Satay sauce which is also known as peanut sauce is a popular dip or gravy worldwide. Often accompanied with grilled meat (satay), the very mildly spicy yet sweet with a subtle hint of sourness sauce goes really well with the meat. With freshly pounded peanuts in the sauce, it clings easily on to the marinated grilled meat. This delicious satay sauce cannot be compared with peanut sauces which uses peanut butter in it! The best satay peanut sauce must have a good balance of all taste - sweet, spicy, sour and savoury.
This recipe had been tried and tested numerous times by viewers with very positive feedback.
Since satay is served in many other Southeast Asian countries, it is understandable to have many variations of satay and peanut sauce. Malaysian satay sauce do not use coconut milk or other ingredients such as soy sauce or fish sauce.
As shown in the video, the peanuts can be soaked in water to soften its skin. That way, it would be easier to remove the skin. You can also fry the peanuts in oil. With a clean kitchen towel, wrap the peanuts and rub them among each other. The skin will fall off during the rubbing process. To save the hassle, roasted peanuts without skin can also be used.
Yes! Just be mindful to constantly stir the sauce especially if you plan to double or triple the amount of ingredients. This is to prevent the sauce from being burned. Having the right proportion of ingredients would ensure a truly amazing, delicious peanut sauce.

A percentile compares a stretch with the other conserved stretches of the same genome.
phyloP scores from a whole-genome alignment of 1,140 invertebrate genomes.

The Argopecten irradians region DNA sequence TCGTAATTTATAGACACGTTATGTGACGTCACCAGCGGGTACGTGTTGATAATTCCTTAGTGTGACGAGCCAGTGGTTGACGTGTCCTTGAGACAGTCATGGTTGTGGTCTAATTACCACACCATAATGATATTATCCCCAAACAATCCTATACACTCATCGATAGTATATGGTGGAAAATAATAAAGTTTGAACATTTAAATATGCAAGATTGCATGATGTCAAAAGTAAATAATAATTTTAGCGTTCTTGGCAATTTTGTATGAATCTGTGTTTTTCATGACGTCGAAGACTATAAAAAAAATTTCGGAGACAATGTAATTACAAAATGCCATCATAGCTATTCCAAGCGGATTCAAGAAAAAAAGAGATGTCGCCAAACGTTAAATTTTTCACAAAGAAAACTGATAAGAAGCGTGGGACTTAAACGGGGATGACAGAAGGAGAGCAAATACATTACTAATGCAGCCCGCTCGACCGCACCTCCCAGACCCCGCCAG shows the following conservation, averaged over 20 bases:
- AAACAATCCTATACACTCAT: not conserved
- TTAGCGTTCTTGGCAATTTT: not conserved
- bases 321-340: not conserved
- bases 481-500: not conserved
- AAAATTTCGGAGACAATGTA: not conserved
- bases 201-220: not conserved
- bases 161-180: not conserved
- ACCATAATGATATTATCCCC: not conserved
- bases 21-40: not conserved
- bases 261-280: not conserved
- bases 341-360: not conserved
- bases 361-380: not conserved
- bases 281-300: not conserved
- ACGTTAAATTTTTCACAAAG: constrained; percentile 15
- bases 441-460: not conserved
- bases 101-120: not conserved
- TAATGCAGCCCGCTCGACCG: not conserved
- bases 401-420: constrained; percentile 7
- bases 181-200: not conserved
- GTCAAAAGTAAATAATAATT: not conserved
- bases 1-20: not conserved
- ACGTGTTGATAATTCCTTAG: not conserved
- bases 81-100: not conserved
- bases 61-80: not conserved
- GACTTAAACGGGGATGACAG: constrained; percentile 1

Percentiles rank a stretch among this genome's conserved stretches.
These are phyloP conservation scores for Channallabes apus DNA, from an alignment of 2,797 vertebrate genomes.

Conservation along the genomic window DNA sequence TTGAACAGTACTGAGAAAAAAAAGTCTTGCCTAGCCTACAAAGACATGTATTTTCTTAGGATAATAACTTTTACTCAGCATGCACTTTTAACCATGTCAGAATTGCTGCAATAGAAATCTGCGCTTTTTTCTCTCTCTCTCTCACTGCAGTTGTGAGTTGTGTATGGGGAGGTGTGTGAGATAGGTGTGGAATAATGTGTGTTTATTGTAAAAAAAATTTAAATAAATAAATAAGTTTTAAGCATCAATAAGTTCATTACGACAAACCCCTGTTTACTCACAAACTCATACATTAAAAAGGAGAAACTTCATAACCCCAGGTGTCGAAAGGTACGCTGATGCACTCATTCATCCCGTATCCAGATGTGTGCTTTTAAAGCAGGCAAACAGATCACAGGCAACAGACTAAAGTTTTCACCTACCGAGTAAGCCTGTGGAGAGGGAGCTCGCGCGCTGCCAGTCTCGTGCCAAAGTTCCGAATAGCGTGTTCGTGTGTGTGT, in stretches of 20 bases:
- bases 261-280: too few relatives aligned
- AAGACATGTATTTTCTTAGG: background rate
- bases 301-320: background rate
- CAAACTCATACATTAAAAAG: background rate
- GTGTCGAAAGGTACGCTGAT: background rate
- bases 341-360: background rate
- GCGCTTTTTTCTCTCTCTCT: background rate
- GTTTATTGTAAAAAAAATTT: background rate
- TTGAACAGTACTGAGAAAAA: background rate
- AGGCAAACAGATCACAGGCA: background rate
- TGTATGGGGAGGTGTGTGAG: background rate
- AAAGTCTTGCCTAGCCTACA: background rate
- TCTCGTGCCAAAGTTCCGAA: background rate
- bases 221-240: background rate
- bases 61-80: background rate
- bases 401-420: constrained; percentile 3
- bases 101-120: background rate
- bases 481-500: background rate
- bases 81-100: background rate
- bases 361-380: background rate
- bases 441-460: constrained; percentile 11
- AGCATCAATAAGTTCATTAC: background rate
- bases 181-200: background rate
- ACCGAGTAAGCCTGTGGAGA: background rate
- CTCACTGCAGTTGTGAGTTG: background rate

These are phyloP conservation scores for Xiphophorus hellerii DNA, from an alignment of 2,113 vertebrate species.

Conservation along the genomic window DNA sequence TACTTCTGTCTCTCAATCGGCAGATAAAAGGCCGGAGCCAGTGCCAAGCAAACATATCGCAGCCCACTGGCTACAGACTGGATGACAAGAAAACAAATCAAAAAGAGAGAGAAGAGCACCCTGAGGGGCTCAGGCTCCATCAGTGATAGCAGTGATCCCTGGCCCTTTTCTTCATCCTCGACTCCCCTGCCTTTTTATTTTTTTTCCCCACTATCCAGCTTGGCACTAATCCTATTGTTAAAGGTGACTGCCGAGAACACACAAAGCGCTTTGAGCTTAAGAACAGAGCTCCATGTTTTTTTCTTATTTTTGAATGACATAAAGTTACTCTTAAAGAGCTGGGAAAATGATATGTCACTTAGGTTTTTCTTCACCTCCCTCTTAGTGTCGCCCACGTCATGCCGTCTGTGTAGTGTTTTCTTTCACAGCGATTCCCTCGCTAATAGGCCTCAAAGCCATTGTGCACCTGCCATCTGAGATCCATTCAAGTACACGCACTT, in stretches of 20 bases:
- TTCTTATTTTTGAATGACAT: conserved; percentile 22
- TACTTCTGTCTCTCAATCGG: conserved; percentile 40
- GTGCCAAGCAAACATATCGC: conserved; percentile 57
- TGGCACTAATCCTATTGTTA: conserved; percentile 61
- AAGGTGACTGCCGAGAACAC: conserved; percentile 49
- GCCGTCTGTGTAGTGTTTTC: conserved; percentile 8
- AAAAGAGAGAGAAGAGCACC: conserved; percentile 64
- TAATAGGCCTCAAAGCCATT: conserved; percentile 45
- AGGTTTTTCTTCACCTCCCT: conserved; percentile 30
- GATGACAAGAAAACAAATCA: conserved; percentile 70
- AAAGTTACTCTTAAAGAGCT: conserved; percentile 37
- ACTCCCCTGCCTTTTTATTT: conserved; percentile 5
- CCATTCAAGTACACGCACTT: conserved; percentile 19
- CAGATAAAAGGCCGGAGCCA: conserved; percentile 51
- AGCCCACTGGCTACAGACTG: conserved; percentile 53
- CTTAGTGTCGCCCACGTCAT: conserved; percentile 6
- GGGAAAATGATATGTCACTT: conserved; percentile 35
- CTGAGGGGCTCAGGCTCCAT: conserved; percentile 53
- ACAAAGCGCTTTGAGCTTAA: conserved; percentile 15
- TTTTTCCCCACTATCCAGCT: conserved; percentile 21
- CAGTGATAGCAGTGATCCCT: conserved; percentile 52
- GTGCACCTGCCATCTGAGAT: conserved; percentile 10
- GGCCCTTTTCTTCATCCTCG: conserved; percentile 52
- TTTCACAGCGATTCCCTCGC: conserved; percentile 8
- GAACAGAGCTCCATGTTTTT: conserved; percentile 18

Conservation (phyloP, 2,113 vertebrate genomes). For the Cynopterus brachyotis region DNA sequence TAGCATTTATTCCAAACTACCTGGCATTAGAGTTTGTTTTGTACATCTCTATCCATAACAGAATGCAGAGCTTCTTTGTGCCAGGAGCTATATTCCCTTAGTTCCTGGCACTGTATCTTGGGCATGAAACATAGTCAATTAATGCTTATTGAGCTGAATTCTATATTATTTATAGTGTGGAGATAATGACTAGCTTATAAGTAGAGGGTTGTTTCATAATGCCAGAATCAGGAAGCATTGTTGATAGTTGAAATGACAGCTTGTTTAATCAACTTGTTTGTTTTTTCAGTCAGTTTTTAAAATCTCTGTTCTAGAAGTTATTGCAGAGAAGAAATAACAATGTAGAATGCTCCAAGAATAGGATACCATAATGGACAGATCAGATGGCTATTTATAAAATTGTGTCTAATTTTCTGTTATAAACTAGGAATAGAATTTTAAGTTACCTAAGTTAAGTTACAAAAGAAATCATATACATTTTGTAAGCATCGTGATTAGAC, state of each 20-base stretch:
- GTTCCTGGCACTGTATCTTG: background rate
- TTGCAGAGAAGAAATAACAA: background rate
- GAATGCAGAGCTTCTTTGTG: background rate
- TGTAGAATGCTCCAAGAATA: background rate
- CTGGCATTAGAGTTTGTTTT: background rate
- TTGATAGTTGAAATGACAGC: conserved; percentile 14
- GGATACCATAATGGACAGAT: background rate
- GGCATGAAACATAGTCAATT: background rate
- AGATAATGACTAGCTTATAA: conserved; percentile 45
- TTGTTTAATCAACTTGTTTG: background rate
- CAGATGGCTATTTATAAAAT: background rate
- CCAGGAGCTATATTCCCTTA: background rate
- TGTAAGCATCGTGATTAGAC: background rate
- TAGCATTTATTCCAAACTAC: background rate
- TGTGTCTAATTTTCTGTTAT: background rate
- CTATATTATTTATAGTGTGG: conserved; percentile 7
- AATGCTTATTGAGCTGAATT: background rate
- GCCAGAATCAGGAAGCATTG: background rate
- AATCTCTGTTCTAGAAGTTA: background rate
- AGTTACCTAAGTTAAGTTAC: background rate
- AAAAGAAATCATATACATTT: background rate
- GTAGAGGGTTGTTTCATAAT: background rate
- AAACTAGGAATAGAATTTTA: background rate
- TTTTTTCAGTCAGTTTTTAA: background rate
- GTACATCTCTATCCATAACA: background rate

Satay sauce can be made in advanced and refrigerated up to 5 days. Otherwise, store it in the freezer up to 6 months. Thaw the peanut sauce before using. You can either steam or microwave the peanut sauce shortly before serving.
This peanut sauce is certified delicious and is a must-try. My friends renamed this recipe, “Grace’s awesome peanut sauce” because of its delectable taste and has given it two thumbs up! Give it a shot and tell me what you think. You can only love it, for sure.
Malaysian Satay Peanut Sauce is also known as: Satay SauceKuah Kacang
Toast peanuts in a pan (without oil) until fragrant. Remove peanuts' skin by soaking them in a bowl of water. Then, blend/crush peanuts into a grainy texture and set aside.
Blend lemongrass, galangal, garlic and dried chillies. In a pan, heat some oil over medium heat to fry sliced shallots at medium heat. Once shallots begin to change colour, add the blended ingredients and sauté until fragrant. Oil will begin to separate from chilli paste.
Add blended/crushed peanuts, water and a pinch of salt. Mix well and increase heat to allow the sauce to boil.
Once sauce boils, add gula Melaka (palm sugar) and allow it to simmer over low to medium heat. After 20 minutes when sauce thickens, add tamarind paste. Add sugar to taste (optional).